I wouldn't want my fortune to fall into the hands of a cowardly heir who is too intimidated by ghosts.

How can I add a contingency in my will to force them to spend the weekend locked in my Victorian mansion in the country with no phone service before they are eligible to receive their share of my inheritance?

Will I be able to claw back my inheritance if I reveal at the end of the weekend that I faked my death and had been impersonating a ghost the whole time?

  • 3
    FYI, you have to be dead before anyone inherits your stuff. There is no claw-back after death.
    – user6726
    Oct 15, 2021 at 21:28
  • @user6726 He only has to be legally dead, not necessarily physically. Guess there's no need to explain how the former can be true while the latter not necessarily.
    – Greendrake
    Oct 15, 2021 at 23:45
  • 2
    And there is no claw back after legal death.
    – user6726
    Oct 15, 2021 at 23:48
  • 1
    I predict an unmasking by Velma, Daphne, Fred, Shaggy, & Scoobs
    – Tiger Guy
    Oct 16, 2021 at 3:57
  • @user6726 If I am not mistaken, when death has been presumed and property passed, but it later proves that the person is alive, in some but not all cases teh inheritance has been undone. I don't think this is called a "claw back" but it is much the same concept. I suspect if a person intentionally faked his or her own death an "unclean hands" principle might prevent undoing an inheritance. Oct 16, 2021 at 4:03

1 Answer 1


You make spending a night in the house within, say, 3 months of your death, a condition of the bequest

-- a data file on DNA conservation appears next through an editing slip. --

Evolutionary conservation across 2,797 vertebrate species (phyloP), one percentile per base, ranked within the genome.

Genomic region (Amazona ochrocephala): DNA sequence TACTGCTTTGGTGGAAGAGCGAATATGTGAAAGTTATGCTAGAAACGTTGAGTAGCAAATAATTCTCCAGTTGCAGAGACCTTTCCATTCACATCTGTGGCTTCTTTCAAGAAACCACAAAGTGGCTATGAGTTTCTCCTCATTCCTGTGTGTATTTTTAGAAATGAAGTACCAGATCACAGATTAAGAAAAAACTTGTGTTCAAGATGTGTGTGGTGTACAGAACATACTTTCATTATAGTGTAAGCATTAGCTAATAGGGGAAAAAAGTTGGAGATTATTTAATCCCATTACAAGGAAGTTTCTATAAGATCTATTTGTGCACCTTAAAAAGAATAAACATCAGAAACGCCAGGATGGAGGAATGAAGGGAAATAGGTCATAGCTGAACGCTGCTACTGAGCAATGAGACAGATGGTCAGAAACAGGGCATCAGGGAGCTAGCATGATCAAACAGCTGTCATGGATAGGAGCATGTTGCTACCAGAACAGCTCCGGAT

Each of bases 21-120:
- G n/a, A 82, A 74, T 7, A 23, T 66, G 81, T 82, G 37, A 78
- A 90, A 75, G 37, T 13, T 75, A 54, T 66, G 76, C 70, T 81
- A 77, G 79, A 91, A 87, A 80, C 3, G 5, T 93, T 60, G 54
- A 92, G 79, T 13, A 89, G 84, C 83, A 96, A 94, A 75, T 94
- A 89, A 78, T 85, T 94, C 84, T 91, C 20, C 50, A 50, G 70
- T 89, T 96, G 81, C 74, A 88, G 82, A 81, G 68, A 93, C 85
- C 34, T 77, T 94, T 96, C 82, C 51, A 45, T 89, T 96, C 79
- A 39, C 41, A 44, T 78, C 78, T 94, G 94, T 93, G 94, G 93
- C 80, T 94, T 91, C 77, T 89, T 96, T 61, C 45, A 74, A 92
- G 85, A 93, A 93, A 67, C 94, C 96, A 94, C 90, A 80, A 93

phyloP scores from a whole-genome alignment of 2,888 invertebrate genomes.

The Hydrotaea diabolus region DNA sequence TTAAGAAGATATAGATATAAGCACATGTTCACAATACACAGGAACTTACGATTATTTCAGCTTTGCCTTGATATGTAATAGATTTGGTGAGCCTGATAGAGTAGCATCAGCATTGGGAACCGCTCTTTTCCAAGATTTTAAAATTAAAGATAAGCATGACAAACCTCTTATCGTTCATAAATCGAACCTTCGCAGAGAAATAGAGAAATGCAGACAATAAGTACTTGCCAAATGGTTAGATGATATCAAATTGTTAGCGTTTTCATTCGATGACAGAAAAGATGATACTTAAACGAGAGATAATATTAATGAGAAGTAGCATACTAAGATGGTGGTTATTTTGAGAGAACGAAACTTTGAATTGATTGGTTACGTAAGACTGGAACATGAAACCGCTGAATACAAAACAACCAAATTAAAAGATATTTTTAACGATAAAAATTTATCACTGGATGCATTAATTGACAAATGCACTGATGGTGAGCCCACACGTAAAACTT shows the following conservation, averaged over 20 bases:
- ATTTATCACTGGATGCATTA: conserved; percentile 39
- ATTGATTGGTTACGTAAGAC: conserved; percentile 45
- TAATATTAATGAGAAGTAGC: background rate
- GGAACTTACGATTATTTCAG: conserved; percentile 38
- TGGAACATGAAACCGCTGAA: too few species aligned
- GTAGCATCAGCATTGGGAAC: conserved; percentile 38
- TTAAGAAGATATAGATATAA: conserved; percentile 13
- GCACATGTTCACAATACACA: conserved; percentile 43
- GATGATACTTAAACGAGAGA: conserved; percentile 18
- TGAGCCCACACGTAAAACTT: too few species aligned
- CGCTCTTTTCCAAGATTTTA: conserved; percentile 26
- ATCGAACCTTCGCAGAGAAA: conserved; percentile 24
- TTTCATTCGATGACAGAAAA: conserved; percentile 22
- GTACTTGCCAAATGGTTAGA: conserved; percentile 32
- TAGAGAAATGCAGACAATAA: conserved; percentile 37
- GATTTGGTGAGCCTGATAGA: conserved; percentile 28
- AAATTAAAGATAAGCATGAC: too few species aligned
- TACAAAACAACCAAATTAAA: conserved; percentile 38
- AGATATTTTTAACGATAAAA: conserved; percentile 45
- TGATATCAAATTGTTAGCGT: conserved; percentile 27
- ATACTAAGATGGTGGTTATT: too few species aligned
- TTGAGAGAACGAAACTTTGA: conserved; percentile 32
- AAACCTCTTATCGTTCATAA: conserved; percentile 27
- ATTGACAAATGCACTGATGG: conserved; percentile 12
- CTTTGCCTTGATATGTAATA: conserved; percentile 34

In general, while conditions in wills are ethically questionable, there is generally no legal impediment. They are binding unless:

  • it violates the rule of law;
  • it is uncertain or impossible to fulfil; or
  • it is contrary to established public policy.

Assuming you own the house in question (and still own it when you die) and the house still exists (e.g. it hasn’t burned down) then the condition would be enforceable.

As for your second question: No. See What happens if a person is thought to be dead and their estate is administered, and then they turn up alive?

Also, if you actually faked you death, rather than just being missing, you’re going to jail for fraud.

  • Drat! Foiled again!
    – JohnFx
    Oct 16, 2021 at 15:53
  • I believe it is possible to create conditions that are binding even if they violate the rule of law, are impossible to fulfill; and are contrary to established policy. I recall reading of a wealthy man who left his fortune to a specific nursing home on the condition that it not admit black patients or a prominent university (with no such condition). The nursing home wanted the money and argued that the condition was impossible, but the university got the money.
    – emory
    Oct 17, 2021 at 3:07
  • To get to OP's point, OP should create a chain of beneficiaries. If the first beneficiary satisfies the condition they get the money, but if they don't and the later ones can prove it then they don't get the money.
    – emory
    Oct 17, 2021 at 3:10

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